Parkinson’s disease: the affected neurons have finally been identified

Parkinson’s disease is a chronic degenerative neurological disease. The main symptoms include tremor, muscle stiffness and slow movement. The loss of dopamine neurons is a crucial pathological feature of Parkinson’s disease. Current treatments, such as levodopa, make it possible to compensate for the dopamine deficiency and thus relieve the symptoms, but of course do not make it possible to restore the lost neurons. Identifying the most vulnerable nerve cells and understanding the mechanisms that induce their degeneration can pave the way for new therapeutic options.

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A 1st single cell sequencing of dopamine neurons

The laboratory of Evan Macosko, a member of the Broad Institute and a psychiatrist at Massachusetts General Hospital, has a strong interest in brain diseases. He and his team have developed a tool called Slide-seq to locate the expression of all genes in situ, to discover the pathogenic mechanisms of neuropsychiatric diseases. In a new study, recently published in Nature Neuroscience, they dealt with single cell genomic profiling of dopamine neurons; they were thus able to accurately identify the neurons that were specifically affected by Parkinson’s disease.

Dopamine-producing neurons (in green) in the brain tissue of deceased patients with Parkinson’s disease

The researchers developed a protocol to enrich and profile the transcription of dopamine neurons taken from deceased patients with Parkinson’s disease and dementia and from others who died without any cognitive impairment; they tested a total of 387,483 neural nuclei, including 22,048 dopaminergic neuron profiles. While previous studies have suggested that there are two or three types of dopaminergic neurons in the midbrain, the team identified 10 different subtypes of these neurons and identified each of them precisely in the substantia nigra using the Slide-seq tool.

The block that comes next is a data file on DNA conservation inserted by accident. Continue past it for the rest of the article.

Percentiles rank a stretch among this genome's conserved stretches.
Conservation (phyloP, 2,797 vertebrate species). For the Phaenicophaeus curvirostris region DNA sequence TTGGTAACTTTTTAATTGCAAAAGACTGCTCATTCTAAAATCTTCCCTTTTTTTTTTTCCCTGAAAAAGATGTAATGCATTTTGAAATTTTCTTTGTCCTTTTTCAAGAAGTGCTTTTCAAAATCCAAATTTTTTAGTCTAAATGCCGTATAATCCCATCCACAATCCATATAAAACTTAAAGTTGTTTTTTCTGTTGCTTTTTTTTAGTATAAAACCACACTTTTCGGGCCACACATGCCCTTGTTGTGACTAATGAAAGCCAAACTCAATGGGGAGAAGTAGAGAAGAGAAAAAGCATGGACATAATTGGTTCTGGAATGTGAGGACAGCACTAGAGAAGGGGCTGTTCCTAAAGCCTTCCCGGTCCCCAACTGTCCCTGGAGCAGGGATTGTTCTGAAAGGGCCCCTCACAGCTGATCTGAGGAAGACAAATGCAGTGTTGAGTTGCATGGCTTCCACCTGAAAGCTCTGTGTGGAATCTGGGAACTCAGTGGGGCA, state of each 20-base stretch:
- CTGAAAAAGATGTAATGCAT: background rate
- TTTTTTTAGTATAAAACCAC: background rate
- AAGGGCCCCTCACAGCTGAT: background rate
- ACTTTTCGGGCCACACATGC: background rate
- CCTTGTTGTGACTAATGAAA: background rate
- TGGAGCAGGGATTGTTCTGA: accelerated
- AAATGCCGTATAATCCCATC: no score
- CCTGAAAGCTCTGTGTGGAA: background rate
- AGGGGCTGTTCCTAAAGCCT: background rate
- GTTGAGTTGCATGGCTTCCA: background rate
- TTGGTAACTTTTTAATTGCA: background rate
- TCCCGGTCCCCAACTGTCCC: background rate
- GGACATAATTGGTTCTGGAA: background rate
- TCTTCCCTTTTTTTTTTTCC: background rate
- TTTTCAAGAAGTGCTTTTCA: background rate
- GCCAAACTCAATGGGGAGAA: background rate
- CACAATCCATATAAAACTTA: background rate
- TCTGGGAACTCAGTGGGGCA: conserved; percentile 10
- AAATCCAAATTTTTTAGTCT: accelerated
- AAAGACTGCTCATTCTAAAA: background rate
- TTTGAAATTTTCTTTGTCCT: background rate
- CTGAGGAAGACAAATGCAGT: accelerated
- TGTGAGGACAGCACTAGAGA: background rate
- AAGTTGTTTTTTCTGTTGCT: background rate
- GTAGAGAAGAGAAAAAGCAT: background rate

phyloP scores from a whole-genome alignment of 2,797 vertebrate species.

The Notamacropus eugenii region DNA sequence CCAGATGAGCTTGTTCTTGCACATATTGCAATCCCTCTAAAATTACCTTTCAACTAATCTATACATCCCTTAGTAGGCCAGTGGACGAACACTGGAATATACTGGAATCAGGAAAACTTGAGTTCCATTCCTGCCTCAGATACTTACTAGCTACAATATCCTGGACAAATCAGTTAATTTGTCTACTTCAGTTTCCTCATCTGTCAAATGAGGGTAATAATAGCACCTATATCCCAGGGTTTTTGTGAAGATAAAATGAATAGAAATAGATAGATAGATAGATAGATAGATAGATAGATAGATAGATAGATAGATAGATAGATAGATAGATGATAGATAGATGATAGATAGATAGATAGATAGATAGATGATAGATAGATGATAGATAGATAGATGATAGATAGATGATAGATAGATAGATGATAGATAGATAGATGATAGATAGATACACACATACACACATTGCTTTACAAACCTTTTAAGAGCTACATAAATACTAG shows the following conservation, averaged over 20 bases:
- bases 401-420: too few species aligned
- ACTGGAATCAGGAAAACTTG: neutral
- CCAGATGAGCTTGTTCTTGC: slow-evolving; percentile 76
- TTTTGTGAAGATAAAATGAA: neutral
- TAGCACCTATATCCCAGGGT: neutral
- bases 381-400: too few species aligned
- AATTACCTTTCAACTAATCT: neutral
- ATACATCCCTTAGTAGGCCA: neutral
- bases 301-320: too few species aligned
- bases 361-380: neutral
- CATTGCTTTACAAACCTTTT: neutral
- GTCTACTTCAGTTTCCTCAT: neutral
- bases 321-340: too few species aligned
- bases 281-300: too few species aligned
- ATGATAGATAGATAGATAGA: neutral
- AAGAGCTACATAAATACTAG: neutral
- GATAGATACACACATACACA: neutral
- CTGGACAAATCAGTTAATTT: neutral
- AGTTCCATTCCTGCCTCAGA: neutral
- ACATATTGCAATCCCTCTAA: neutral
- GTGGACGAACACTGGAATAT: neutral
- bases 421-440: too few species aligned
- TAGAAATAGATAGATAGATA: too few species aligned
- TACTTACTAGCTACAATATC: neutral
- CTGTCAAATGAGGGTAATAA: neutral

One of these subtypes appeared to be particularly vulnerable to the effects of DNA sequence variations associated with Parkinson’s disease; it was marked by expression of the AGTR1 gene and was spatially confined to the ventral part of the substantia nigra pars compacta – consistent with previously identified patterns of neuronal degeneration in dementia. This group of neurons was largely absent in people with Parkinson’s disease, suggesting that they are the first to degenerate when the disease strikes.

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Parkinson’s: gene expression specific for vulnerable cells

Previous studies had already shown that variations in certain genes and genetic regions were associated with an increased risk of developing the disease. However, the team found that these genes were primarily expressed in dying cells. In other words, these genes should be considered as inherent risk factors (because they act directly in degenerating cells).

The researchers also observed in postmortem tissue that transcription factors associated with cell death processes – such as the p53 gene, located on chromosome 17 – are active in dying cells from patients with Parkinson’s disease, suggesting specific mechanisms of cell death in this pathological context.

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These specific neurons are therefore particularly vulnerable to degeneration in people with a genetic predisposition to the disease. ” Human genetics work in these cells to make them more vulnerable to cell death compared to other related dopamine neuron subtypes, which do not die as much and do not express as many of these risky genes. “Macosko explains in a press release.

It will probably be years before the team’s results benefit patients, but Macosko is optimistic about their potential: This is definitely the most important disease research my lab has done so far. “In the meantime, these findings may help to develop transplantable dopamine neurons that can replace the most vulnerable neurons in patients’ brains. They also highlight the specific cell types and pathways that gene therapy efforts should focus on in the future.

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